The form and beauty of trees drew Larry Lederman into landscape photography nine years ago, when he began visiting the Garden weekly in all kinds of weather. For Lederman, the Botanical Garden is a beautiful and diverse landscape where he can follow the growth and seasonal changes of the trees, each occasion offering singular enchantments.

Lederman divides his time between New York City and Westchester, where he developed his interest in photography. He continues to pursue his art avidly. Fascinated by the shadows in his own backyard, he experimented endlessly with shape and form. He discovered that in the right light, trees took on the shapes of animals; trying to capture them became a game, which trained him to use his camera. In 2003 the Botanical Garden published his first calendar, Woodland Creatures, which led to his annual series, Trees.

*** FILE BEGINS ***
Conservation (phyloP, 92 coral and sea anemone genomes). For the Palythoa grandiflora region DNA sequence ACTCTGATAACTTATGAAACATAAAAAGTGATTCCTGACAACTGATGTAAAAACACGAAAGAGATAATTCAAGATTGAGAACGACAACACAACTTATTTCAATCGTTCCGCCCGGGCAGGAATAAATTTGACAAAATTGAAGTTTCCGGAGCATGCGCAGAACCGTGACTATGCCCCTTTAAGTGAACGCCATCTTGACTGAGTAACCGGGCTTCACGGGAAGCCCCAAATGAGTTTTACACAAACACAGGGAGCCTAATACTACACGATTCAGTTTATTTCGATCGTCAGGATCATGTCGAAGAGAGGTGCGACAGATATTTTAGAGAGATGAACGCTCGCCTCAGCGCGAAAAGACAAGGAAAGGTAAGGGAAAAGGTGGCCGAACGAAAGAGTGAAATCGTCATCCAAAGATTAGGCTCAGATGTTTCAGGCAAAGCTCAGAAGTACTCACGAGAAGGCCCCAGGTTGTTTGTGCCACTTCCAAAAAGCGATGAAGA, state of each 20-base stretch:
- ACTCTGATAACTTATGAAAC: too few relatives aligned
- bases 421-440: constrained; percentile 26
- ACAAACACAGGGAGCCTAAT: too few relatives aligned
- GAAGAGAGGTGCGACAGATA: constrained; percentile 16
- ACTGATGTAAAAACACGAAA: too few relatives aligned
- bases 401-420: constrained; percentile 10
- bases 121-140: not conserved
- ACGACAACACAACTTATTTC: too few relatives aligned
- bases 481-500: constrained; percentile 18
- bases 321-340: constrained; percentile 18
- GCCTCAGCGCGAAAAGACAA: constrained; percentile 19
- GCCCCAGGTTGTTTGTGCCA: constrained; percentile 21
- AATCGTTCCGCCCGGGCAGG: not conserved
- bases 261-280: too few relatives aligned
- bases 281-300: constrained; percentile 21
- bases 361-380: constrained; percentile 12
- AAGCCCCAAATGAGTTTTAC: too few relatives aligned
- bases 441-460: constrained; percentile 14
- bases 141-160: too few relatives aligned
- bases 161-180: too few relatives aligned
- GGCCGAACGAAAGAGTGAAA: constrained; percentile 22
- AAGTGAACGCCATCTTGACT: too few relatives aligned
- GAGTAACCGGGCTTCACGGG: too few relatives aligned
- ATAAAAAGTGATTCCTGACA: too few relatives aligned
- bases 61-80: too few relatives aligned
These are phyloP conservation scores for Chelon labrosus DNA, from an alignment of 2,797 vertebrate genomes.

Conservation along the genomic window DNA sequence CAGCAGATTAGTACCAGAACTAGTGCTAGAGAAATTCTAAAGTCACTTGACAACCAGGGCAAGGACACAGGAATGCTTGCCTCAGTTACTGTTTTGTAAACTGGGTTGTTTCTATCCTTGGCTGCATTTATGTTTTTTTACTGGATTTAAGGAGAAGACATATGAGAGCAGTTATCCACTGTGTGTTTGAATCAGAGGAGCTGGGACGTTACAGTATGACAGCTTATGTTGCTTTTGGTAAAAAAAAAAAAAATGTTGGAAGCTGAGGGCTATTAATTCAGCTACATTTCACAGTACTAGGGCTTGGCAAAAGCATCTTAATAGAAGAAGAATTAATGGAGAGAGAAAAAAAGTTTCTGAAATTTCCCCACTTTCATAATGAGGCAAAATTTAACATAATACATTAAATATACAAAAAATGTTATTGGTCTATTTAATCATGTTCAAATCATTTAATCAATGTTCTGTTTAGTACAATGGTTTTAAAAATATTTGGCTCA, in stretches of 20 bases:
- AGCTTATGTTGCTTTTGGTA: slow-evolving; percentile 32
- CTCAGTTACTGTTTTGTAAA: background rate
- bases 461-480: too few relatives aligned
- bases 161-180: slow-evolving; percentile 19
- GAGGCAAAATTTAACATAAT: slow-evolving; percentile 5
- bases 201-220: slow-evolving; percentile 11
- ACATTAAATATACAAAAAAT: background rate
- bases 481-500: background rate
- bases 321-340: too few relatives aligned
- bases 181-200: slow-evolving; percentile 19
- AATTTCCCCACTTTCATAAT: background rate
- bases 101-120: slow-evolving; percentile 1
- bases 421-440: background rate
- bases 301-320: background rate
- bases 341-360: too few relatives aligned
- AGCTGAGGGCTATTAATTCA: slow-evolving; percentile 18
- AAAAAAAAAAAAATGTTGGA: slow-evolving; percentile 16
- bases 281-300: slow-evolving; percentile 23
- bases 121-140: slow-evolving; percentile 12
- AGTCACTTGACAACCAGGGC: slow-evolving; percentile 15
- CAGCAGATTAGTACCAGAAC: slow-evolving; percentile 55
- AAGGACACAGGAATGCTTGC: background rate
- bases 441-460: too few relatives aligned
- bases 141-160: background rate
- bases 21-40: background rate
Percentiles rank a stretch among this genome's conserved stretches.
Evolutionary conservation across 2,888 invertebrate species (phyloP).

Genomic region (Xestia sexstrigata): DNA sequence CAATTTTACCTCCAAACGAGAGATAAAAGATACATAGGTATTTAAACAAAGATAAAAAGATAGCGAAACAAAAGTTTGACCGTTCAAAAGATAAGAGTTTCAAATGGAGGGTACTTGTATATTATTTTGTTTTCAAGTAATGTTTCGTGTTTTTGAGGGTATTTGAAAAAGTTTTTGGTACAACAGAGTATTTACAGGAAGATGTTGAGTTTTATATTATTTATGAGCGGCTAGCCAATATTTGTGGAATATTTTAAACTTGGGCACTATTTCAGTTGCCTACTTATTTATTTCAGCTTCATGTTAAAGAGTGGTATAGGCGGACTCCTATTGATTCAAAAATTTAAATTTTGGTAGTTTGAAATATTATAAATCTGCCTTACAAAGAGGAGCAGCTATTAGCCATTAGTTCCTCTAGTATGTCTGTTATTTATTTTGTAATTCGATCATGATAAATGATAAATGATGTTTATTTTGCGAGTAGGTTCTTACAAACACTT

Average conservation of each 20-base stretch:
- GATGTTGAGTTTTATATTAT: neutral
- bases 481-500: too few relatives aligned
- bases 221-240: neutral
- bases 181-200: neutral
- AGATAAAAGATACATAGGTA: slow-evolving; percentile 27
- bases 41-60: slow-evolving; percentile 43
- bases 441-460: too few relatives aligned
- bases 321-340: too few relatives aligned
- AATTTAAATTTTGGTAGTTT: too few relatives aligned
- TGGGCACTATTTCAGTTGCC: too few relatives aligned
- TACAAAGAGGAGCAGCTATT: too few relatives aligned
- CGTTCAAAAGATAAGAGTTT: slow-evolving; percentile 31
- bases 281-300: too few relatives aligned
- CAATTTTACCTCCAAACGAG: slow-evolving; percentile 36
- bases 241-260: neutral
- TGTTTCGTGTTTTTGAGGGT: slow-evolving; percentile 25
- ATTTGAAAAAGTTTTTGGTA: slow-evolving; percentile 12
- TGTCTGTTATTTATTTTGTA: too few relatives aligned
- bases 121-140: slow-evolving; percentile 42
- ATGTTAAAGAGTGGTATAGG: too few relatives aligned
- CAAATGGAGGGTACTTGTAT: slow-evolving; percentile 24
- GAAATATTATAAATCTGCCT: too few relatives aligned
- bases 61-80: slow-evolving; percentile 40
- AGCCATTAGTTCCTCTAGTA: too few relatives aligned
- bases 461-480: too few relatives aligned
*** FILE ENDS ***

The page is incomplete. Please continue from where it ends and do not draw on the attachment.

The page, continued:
For the past three years, at the invitation of the Olana Partnership, Lederman has been photographing in the footsteps of Frederic Church and other mid-19th-century Hudson River landscape painters. In May 2008 Lederman was a Visiting Artist at the American Academy in Rome, where among other subjects, he photographed the Academy’s gardens and the Roman Campagna. He has recently returned from Newfoundland where he photographed icebergs at sites painted by Church in 1859.

Lederman’s photographs are held in private and corporate collections. He is a member of the Board of Advisors of the Garden.